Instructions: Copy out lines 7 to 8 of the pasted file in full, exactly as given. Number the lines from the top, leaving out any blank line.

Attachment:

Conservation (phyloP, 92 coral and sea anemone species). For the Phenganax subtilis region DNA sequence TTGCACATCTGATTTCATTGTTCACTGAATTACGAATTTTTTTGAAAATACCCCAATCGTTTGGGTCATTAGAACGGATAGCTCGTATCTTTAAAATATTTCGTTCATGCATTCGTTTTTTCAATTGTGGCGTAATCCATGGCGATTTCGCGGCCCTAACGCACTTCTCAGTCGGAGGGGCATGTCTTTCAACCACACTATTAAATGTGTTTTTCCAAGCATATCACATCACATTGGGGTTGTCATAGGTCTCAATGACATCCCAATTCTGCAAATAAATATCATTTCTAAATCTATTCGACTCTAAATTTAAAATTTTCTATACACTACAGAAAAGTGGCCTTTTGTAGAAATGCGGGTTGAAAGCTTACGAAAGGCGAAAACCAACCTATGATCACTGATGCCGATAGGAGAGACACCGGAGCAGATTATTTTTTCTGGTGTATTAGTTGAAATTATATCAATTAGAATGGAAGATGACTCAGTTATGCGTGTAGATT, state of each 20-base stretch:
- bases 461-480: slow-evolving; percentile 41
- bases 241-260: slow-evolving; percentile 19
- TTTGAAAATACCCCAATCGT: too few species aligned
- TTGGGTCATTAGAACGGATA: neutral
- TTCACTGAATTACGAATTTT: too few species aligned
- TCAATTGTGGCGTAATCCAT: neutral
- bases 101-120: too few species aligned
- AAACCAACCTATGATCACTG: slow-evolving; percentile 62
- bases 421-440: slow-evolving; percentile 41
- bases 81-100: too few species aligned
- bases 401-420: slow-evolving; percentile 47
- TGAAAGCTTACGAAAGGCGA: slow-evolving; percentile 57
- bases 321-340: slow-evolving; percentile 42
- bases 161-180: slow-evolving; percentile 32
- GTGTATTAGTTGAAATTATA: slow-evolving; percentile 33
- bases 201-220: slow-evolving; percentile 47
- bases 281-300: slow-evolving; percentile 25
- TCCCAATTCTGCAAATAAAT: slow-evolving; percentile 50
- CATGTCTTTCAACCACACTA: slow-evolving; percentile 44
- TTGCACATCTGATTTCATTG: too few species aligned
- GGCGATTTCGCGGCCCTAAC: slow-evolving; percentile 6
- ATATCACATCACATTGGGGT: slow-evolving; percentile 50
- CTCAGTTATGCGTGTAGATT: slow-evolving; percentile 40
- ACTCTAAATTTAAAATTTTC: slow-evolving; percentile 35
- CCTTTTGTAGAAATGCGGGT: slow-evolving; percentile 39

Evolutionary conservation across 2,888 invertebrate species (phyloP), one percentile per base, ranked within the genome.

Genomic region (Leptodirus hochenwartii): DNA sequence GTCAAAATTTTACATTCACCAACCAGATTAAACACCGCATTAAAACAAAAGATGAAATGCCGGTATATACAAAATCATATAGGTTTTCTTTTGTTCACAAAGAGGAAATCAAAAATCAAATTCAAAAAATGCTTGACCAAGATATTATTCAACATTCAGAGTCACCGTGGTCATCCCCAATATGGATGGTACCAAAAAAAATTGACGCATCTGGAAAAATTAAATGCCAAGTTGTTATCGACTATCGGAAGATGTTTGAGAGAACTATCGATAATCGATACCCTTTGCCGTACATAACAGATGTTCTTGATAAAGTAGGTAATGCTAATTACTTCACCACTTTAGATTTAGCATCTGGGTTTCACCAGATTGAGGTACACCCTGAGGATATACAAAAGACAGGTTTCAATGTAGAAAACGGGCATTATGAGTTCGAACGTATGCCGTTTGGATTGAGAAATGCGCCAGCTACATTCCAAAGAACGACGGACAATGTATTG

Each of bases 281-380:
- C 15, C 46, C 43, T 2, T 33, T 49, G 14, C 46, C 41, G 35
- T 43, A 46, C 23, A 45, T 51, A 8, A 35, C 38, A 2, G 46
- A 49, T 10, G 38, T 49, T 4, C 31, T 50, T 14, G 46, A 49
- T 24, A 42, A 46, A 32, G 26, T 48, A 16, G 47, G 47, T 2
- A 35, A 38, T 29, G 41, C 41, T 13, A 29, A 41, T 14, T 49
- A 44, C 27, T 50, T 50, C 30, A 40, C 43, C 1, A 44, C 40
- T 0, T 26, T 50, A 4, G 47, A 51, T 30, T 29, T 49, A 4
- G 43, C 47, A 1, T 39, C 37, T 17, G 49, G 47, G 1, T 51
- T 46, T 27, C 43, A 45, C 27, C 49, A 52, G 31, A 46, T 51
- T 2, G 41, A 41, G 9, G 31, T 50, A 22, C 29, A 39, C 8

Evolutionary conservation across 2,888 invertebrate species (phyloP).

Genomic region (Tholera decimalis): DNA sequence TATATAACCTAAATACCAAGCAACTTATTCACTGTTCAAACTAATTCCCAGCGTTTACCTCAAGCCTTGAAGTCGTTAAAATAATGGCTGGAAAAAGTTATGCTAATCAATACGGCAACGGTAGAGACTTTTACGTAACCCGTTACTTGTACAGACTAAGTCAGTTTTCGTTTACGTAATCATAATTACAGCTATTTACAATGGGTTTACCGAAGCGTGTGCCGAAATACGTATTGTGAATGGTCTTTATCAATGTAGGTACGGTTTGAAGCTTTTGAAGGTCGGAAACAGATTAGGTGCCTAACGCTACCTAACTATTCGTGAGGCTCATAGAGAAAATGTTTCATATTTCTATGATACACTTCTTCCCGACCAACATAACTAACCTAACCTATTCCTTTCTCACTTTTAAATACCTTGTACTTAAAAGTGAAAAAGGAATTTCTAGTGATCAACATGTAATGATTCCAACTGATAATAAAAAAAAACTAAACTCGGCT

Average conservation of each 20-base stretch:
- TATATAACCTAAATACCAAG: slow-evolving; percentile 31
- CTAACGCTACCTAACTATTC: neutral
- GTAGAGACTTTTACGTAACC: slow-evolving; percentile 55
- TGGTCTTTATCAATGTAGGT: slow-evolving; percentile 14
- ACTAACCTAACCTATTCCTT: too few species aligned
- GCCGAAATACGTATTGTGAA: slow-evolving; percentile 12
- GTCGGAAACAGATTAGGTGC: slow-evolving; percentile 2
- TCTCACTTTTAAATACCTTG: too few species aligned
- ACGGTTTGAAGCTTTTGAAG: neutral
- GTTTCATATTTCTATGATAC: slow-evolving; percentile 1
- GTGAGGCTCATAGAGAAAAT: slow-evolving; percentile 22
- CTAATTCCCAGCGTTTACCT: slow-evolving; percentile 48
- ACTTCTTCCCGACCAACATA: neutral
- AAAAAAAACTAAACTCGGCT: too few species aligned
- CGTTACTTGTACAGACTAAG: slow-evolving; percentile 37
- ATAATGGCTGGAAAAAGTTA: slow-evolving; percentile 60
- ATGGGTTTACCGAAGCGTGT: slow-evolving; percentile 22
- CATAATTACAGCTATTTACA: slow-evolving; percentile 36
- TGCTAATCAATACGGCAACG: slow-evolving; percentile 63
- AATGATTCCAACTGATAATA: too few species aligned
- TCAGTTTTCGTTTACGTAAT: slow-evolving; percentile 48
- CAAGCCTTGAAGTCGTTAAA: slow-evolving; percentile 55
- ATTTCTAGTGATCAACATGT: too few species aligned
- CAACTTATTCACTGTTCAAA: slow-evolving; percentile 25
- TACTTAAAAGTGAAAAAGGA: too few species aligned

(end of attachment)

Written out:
- TCAATTGTGGCGTAATCCAT: neutral
- bases 101-120: too few species aligned